GM victims’ fund receives 63 death claims in first week – USA TODAY

Posted: Monday, August 11, 2014

More than half the claims submitted in the first week to the General Motors fund for deaths and injuries possibly tied to GM’s defective ignition switches are from families who say one of their members died, a spokesperson for fund manager Kenneth Feinberg said Friday.

Feinberg began accepting claims last Friday and so far 125 claims were filed, 63 involving fatalities. Claimants must show that loved ones’ deaths or injuries were caused primarily by a malfunction of the ignition to be eligible for compensation.

But even if only half the death claims qualify it would mean that GM and regulators have underreported the consequences of the defect. The company said its data shows only 13 people died in the 2.6 million small cars it recalled for the ignition switch problem.

The recall covers Chevrolet Cobalts, HHRs, Pontiac G5s and Solstices, Saturn Ion and Sky models, mostly sold between 2003 to 2007 model years.

The company’s ignition switch problem, which some engineers knew about for years, has sparked congressional investigations, federal safety and stock probes, and a criminal investigation by the U.S. Department of Justice.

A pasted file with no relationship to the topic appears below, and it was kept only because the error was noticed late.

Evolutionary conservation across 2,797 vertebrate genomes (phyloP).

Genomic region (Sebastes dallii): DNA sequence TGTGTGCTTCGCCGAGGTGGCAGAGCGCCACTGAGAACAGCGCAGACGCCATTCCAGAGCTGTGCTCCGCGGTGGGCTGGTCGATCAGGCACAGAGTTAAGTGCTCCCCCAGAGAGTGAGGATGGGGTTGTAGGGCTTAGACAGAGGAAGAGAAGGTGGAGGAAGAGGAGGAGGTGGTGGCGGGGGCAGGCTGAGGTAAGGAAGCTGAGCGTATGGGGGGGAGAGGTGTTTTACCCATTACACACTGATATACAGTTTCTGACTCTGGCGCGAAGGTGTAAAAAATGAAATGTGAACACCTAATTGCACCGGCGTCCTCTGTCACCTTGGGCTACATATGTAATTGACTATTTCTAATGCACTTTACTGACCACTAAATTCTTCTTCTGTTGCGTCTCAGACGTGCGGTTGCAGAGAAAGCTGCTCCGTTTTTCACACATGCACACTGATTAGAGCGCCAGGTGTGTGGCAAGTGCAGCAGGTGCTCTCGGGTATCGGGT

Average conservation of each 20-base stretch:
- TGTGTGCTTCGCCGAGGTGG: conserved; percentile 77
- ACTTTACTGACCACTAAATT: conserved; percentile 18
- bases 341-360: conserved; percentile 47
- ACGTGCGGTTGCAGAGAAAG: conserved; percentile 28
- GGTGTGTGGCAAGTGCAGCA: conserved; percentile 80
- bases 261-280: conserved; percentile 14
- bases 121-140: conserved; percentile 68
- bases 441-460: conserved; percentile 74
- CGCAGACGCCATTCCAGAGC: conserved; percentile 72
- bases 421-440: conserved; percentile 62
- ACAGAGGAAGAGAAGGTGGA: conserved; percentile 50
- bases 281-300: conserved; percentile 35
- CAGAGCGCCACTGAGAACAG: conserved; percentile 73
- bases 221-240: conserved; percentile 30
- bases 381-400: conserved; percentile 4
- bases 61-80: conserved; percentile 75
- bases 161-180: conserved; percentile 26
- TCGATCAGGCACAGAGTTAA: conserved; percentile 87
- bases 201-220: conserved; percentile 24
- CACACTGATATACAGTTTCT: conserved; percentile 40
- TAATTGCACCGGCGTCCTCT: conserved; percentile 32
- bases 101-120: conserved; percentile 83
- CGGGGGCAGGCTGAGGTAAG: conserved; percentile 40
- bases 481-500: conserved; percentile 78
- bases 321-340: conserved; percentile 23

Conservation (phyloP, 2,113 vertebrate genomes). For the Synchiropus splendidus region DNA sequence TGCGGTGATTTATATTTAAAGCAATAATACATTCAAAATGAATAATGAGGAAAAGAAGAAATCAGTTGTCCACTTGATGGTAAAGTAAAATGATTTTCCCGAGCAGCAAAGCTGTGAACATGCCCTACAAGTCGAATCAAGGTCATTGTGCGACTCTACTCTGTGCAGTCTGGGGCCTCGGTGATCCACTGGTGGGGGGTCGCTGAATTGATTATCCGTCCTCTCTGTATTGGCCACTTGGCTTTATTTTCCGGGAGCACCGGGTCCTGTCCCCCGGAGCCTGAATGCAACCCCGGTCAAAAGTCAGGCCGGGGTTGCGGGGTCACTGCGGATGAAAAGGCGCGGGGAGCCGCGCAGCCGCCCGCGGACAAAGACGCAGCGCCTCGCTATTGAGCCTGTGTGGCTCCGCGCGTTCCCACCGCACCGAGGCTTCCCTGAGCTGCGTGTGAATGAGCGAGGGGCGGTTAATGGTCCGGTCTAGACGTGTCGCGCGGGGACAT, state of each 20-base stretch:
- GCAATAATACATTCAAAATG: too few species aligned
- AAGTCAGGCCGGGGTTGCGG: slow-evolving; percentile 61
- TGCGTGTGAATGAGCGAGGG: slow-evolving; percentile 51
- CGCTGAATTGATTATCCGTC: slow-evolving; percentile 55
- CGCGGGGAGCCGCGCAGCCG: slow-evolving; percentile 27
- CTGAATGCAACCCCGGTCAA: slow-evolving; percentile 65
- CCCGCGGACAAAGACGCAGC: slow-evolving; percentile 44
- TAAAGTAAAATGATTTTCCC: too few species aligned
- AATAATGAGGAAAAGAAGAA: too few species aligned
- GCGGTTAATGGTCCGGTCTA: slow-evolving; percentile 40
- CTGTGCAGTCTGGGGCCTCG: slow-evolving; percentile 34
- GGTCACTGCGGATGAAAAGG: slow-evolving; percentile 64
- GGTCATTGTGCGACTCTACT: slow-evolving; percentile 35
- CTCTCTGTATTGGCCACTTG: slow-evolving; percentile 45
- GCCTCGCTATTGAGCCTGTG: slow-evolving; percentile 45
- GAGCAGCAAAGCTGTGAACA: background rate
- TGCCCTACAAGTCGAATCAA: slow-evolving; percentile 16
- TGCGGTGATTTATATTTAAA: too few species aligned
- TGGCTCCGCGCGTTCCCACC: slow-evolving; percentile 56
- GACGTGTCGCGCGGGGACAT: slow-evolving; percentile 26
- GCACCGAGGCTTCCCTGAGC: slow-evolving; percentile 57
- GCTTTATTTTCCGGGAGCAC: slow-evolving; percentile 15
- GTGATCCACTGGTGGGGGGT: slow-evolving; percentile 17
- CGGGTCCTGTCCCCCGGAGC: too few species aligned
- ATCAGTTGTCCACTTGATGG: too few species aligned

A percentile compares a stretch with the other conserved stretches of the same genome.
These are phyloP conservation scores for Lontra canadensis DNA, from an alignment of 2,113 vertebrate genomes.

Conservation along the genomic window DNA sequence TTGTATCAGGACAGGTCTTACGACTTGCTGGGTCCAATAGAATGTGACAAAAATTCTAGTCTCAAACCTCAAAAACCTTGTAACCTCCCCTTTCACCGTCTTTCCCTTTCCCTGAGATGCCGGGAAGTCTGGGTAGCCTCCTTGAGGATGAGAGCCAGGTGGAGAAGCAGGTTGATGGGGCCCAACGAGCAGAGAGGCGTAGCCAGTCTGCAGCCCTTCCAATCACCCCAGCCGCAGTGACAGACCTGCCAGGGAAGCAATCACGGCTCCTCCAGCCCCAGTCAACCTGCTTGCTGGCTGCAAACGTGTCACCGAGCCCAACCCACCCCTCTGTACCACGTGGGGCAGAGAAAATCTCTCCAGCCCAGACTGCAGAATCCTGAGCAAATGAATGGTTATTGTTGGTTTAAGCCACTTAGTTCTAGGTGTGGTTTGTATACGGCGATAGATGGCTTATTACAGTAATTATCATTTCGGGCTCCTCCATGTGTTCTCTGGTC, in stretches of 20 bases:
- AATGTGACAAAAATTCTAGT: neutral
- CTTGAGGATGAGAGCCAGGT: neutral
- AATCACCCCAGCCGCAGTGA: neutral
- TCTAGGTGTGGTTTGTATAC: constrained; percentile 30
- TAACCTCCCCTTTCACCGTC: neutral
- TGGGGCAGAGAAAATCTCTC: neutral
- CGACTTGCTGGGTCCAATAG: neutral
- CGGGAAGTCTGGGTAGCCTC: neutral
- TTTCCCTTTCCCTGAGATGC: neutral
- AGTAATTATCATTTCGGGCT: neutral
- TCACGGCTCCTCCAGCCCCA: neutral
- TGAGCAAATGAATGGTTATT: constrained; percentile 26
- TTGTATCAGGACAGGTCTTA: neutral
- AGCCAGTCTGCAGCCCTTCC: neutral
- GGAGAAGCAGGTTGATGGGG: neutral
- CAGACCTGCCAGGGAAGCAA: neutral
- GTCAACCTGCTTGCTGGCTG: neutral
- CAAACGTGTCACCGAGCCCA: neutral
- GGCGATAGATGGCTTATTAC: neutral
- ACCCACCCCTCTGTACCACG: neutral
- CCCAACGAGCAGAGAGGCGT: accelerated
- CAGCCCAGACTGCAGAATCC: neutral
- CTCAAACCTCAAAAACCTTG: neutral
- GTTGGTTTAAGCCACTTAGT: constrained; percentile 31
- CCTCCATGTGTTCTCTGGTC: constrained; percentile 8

In response, GM has beefed up its safety team, and has issued a total of 66 recalls this year affecting 29 million cars and trucks worldwide. That total includes five new U.S. recalls announced Friday affecting 269,001 cars and SUVs. GM also announced a recall on Friday of some Cadillac sedans outside the USA.

While GM has estimated it would pay victims between $400 million and $600 million from the fund, Feinberg and GM CEO Mary Barra have said it is uncapped.

“We will make sure compensation is generous,” Feinberg said before a Senate hearing last month. And according to the fund’s website: “Contributory negligence attributed to the driver of the vehicle e.g. intoxication, speeding, is irrelevant; the new program will not examine or evaluate any such contributory negligence.”

Families and those injured can apply through Dec. 31. They must show evidence that the defect caused their injury or their loved one’s death.

Eligible claims will be paid three to six months from the time that a claim is filed.


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